A new state-funded specialist sixth form in Cambridge will open in September 2023 with a focus on pioneering learning and increasing diversity in the field of maths. The Cambridge Mathematics School – developed in partnership with the University of Cambridge – will be based in Mill Road, Cambridge, and will welcome 16 to 19-year-old A-Level students from across the East of England. The aim is to…read more
  6. China’s problem war heroes

    “For most of their lives, the majority of KMT veterans who stayed in China, together with their family members suffered political stigmatisation, social discrimination, and severe economic difficulty.”
    As the Chinese Communist Party (CCP) celebrates its 100th anniversary, new research gives voice to a long-suffering group of Second World War veterans and the volunteers determined to honour them. Red army veterans play a powerful role in Chinese state propaganda, all the more so in 2021, the CCP’s centenary year. By contrast, events to honour nationalist soldiers, who were the mainstay of China…read more
  7. Living descendant of Sitting Bull confirmed by analysis of DNA from the legendary leader’s hair

    “Genetic matches can be checked irrespective of whether an ancestor is on the father or mother’s side of the family”
    A man’s claim to be the great-grandson of legendary Native American leader Sitting Bull has been confirmed using DNA extracted from Sitting Bull’s scalp lock. This is the first time ancient DNA has been used to confirm a familial relationship between living and historical individuals. The confirmation was made possible using a new method to analyse family lineages using ancient DNA fragments,…read more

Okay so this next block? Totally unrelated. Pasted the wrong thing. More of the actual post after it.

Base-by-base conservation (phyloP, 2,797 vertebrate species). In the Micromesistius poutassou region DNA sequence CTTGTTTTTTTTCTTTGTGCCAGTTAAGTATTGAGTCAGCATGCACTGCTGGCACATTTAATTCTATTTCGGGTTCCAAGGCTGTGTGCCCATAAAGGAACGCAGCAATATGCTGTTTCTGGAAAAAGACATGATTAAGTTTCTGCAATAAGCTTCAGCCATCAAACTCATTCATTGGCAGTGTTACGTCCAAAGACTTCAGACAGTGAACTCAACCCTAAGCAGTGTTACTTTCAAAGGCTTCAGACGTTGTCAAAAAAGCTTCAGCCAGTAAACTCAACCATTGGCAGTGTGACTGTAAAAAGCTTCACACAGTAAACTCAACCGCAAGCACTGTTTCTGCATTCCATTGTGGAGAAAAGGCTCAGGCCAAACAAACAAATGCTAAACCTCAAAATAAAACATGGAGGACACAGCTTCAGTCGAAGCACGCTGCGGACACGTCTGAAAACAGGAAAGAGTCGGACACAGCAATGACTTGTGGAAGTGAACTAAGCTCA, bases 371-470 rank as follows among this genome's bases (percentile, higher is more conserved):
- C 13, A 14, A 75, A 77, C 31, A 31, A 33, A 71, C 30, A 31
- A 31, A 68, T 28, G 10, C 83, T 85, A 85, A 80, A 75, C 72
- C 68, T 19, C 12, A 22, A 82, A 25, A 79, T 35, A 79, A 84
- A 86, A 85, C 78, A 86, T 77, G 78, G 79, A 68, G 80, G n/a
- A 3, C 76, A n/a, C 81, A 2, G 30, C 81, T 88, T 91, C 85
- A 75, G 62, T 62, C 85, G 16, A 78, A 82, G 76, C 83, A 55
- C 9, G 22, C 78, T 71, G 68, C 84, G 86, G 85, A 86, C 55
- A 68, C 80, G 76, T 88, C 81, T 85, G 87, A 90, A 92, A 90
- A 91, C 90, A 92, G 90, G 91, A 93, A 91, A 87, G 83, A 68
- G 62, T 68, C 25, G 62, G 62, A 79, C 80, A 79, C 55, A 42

8. Hinsley Memorial Lecture 2021

    The Hinsley Memorial Lecture will be given by Professor Patricia Clavin
    The 21st Hinsley Memorial Lecture will take place in person on Thursday 11 November and will be given by Professor Patricia Clavin FBA, Professor of International History at the University of Oxford. The lecture is entitled A History of Future Shocks: Turbulence in 20th-Century History and it will investigate the challenges of the inter-connected world by exploring the search for ‘sustainable…read more
  9. Poland honours St John’s Fellow and world expert on Chopin

    “The music of Chopin has a unique capacity to speak to listeners directly and individually, while uniting them in shared experience”